8. The Voice of the Desert - A Naturalist’s Interpretation, 1954 - Joseph Wood Krutch - I do believe that this book changed my life. As a young science teacher arriving to Arizona in 1971 from the farmlands of Illinois, I was immediately fascinated by the plants and animals of the Sonoran Desert. I knew little to nothing about this Arizona desert - then I came across Dr Krutch and The Voice of the Desert. His book began to teach me some of the simple knowledge I needed to know about the Sonoran Desert but more importantly, it taught me how to feel about and understand and cherish living in the Sonoran Desert. I love this book and the impact it made in my life. For me it was one of the “game-changers” of my professional and personal life.
9. The Desert, 1904 - John C. Van Dyke - One of the first books written by an American author dealing with the magnificence of the Great American Deserts. He had crossed the deserts of Colorado, Arizona, California and Old Mexico mostly alone for three years then wrote of his experiences in this book with insightful, sensitive and thought provoking text. Early writers had a unique way with words and Van Dyke’s narrative about the desert he came to love is special.
10. Vanished Arizona: Recollections of the Army Life of a New England Woman, 1908 - Martha Summerhayes - “I have written this story of my army life at the urgent and ceaseless request of my children” - so wrote Martha Summerhayes in the preface of her classic book documenting the American settlement of Arizona after the Civil War. A most amazing story told through the eyes and perspective of a brave and bold army wife.
11. Arizona’s Names: X Marks the Place, 1983 - Byrd Howell Granger - There are several great books explaining just how the towns, mountains, canyons and remote places of Arizona all got their names and we like one the best because the Arizona places are listed in simple alphabetical order. Dr. Granger expanded on the first such work by Will C. Barnes who had spent thirty years collecting information about the names of Arizona and published his classic Place Names of Arizona in 1935. Both books are treasures and a must for anyone wanting to know, “Why did they name it that?”
12. Desert Solitaire: A Season in the Wilderness, 1968 - Edward Abby - Who can know the desert without reading Edward Abby? - no one. A rebel to the depths of his soul, Abby had an limitless passion for his desert home.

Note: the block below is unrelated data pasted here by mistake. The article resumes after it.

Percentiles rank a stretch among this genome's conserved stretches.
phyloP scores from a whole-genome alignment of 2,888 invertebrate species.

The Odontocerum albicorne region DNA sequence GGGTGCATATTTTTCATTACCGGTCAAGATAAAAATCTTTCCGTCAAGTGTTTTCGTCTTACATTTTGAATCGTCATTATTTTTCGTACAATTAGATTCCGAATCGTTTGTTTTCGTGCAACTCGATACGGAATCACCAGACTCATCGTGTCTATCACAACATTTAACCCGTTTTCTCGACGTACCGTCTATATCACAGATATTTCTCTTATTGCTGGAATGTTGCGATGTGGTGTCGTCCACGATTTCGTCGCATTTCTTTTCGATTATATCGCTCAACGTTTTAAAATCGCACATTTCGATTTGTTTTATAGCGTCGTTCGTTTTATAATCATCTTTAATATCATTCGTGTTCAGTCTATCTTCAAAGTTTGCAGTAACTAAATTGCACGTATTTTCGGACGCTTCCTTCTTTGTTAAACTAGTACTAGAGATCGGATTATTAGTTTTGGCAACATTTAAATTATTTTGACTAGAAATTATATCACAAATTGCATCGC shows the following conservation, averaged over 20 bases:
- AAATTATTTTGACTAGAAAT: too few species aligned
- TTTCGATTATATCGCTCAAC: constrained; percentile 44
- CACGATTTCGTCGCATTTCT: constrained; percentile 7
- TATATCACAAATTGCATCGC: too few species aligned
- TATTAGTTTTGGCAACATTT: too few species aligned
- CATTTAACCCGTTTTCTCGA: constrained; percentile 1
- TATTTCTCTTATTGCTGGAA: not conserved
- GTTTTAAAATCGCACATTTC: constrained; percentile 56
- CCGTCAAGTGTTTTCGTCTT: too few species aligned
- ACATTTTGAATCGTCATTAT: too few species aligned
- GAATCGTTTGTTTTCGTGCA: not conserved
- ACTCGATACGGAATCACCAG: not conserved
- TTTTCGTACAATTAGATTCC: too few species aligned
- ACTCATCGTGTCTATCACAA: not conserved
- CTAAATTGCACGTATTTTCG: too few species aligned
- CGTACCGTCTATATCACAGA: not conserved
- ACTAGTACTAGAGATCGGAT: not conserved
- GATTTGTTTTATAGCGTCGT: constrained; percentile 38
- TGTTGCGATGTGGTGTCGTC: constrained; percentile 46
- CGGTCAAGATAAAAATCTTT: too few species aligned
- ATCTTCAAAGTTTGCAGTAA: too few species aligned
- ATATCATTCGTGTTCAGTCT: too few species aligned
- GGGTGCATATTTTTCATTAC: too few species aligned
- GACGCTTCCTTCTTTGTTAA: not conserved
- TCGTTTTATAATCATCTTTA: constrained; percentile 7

13. The Desert Smells Like Rain, 1987 - Gary Paul Nabham - A more modern day look by a naturalist at the Sonoran Desert habitat and the native people who have always called it home. “His eyes assure those of a scientist, his prose and vision a poets: spare evocative, respectful of both facts and mysteries” wrote a reviewer of Dr. Nabham’s portrayal of the Papago’s (Tohono O’odham) desert world.
14. The Buried Mirror: Reflection on Spain and the New World, 1992 - Carlos Fuentes - An award winning novelist and essayist, Mexican author Carlos Fuentes was ready for the 500th anniversary of Spain’s contact and conquest of the Americas with his 1992 release of the BBC TV series and book, The Buried Mirror: Reflection on Spain and the New World. Acknowledged as “A sweeping history of Hispanic culture on both sides of the Atlantic, set in the context of Spain's own multicultural roots. "The freshest and most inspiring . . . history in this year of a thousand Columbian offerings. . . “. There is no better resource anywhere that helps understand the many challenges that the 500+ year old Spanish conquest of the Americas caused and continues to present to the modern world. If you want to understand the Hispanic cultures of Arizona, California and all the American southwest, Carlos Fuentes The Buried Mirror is a must see/read.
15. Rain of Gold, 1991 - Victor Villaseñor - The Rain of Gold has been called by critics the Hispanic-American Roots. In this book Villaseñor traces three generations of his family’s struggle to become a part of the American dream. With all the political rhetoric that occurs today over the southern border, reading Rain of Gold will offer new understanding and insight into the issue.